Monday, June 27, 2011

I Found My Thrill on Blueberry Hill

Or, rather, on Gore Creek Drive.

Last week I attended a conference in Vail.  One day I was able to slip away and have lunch at Sweet Basil, a restaurant I'd heard much about over the years but had never visited.  My meal was spectacular, but the true standout was the warm blueberry crostata with ricotta sherbert I had for dessert.

I've been thinking about it ever since.

So I did what any girl would do in a situation like this, when the memory of something so delightful lingers on and on.  I baked a pie.  And made ice cream.

Blueberry Pie with Vanilla Bean Ice Cream

I was once very intimidated by making pie crust, and in the days before I found Martha Stewart's pate brisee recipe I admit I occasionally used frozen or refrigerated pie crust.  But this crust is so quick, easy and virtually foolproof there's no reason not to make it from scratch.  Trust me.

The pate brisee and pie filling are both found in The Martha Stewart Cookbook, a 1995 compilation of recipes that had previously appeared in other of her publications.  The ice cream recipe is based on the french-style vanilla ice cream recipe in The Perfect Scoop by David Lebovitz.

The directions below assume you will make both the pie and ice cream.  I've labeled the ingredients and each series of steps to identify what you'll be working on, so you can skip around as applicable.

Pie Crust
2 1/2 cups all-purpose flour
1 teaspoon kosher salt
1 teaspoon sugar
1/2 pound (2 sticks) cold unsalted butter, cut into small pieces
1/4 to 1/2 cup ice water

Ice Cream
1 cup skim milk
3/4 cup sugar
2 cups heavy cream, divided
Pinch of salt
1 vanilla bean, split in half lengthwise
6 large egg yolks
3/4 teaspoon vanilla extract

Pie Filling
3 pints (about 7 1/2 cups) fresh blueberries, washed, drained and picked over
1/3 to 1/2 cup all-purpose flour
1 cup granulated sugar
1 Tablespoon unsalted butter, cut into small pieces
1 egg
1/2 cup heavy cream
1 Tablespoon turbinado sugar

Ice Cream
In a medium saucepan over medium heat, warm the milk, sugar, 1 cup of cream and the salt.  Do not let it simmer or begin to boil.  Remove from heat and scrape the seeds from the vanilla bean into the milk mixture and add the bean.  Cover and let steep for 30 minutes.

Pie Crust
Put the flour, salt and sugar into the bowl of a food processor.  Pulse a few times to combine.  Add the butter and process until the mixture resembles a course meal, about 10 seconds.

Fill a one-cup glass measuring cup with ice and add water.  With the machine running, add the water to the flour mixture one tablespoon at a time by trickling it down the side of the chute.  Add only enough water until the dough holds together without being wet and sticky.  Work quickly, and do not process the dough for more than 30 seconds.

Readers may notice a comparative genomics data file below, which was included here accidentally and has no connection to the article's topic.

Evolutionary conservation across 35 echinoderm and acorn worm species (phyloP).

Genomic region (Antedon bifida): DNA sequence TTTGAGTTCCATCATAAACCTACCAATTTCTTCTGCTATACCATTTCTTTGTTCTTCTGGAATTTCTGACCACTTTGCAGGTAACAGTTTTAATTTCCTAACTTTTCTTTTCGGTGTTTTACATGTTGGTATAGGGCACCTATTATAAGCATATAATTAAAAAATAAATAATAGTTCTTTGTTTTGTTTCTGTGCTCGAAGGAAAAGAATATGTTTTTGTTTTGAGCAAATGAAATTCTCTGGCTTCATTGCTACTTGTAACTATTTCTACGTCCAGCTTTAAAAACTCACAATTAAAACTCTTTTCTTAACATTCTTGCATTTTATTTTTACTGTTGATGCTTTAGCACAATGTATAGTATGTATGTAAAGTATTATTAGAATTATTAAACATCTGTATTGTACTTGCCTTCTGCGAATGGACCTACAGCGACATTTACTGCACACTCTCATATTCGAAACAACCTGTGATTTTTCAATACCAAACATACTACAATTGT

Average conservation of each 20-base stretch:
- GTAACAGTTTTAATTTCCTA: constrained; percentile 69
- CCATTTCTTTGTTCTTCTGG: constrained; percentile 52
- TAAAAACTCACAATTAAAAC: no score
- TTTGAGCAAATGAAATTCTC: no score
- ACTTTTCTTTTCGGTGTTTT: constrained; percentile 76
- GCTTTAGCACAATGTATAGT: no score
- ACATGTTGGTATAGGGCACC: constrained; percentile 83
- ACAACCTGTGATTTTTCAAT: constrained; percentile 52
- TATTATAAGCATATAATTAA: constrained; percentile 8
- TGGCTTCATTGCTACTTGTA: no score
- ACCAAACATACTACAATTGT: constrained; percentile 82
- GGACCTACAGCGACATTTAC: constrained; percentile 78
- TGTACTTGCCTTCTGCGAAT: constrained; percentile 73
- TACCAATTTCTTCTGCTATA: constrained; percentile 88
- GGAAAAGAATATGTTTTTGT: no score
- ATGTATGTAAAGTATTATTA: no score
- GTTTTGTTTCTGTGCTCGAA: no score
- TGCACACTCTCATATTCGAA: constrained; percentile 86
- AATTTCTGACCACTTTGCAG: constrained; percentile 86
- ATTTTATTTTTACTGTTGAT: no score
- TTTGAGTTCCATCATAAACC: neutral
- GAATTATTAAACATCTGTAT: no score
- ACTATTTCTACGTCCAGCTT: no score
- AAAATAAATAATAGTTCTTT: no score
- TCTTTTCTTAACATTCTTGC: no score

Divide the dough in half, form each into a flat disk and wrap each half in plastic wrap.  Chill for at least 1 hour.

Ice Cream
Pour the remaining 1 cup cream into a large bowl and set a mesh strainer or seive over the top.  In a separate medium bowl, whisk the egg yolks.  Slowly pour the warm milk mixture into the egg yolks, whisking constantly.  Return the milk and egg mixture to the saucepan.

Heat the milk and egg mixture over medium heat, stirring constantly.  (Do not use a metal spoon; it'll get too hot to hold.)  Cook the mixture until it thickens and coats the back of the spoon.  Pour through the strainer to combine with the rest of the cream.  The mixture will be slightly thick and custard-like, so use your spoon to help it through the strainer.  Place bowl in an ice bath and continue stirring until the custard has cooled.  Place the vanilla bean in the custard, cover with plastic wrap, and chill thoroughly.

Pie Filling
Preheat oven to 400 degrees.

Place the blueberries in a large bowl and sprinkle with flour, 1 cup of sugar and the butter.  (If the blueberries are small, use 1/3 cup flour; if large, use 1/2 cup.)  Gently toss so the berries are completely covered, adding a little more flour if necessary.

Pie Crust
Roll out one of the chilled dough disks to make bottom crust of pie, and put in a pie plate.  Combine the beaten egg and cream, and brush the entire pastry crust (edges and bottom).

Assemble Pie
Pour the blueberry mixture into the prepared pie crust.  Roll out the second disk of dough and cut into desired shapes.  Decoratively arrange the crust cut-outs over hte top of the fruit, covering it almost completely but allowing for some spaces for steam to escape while baking.

Brush the top with the remaining egg wash and sprinkle with the turbinado sugar.  Bake until done (blueberry juices have bubbled and thickened), about 50 minutes.  Cool completely on a wire rack before cutting.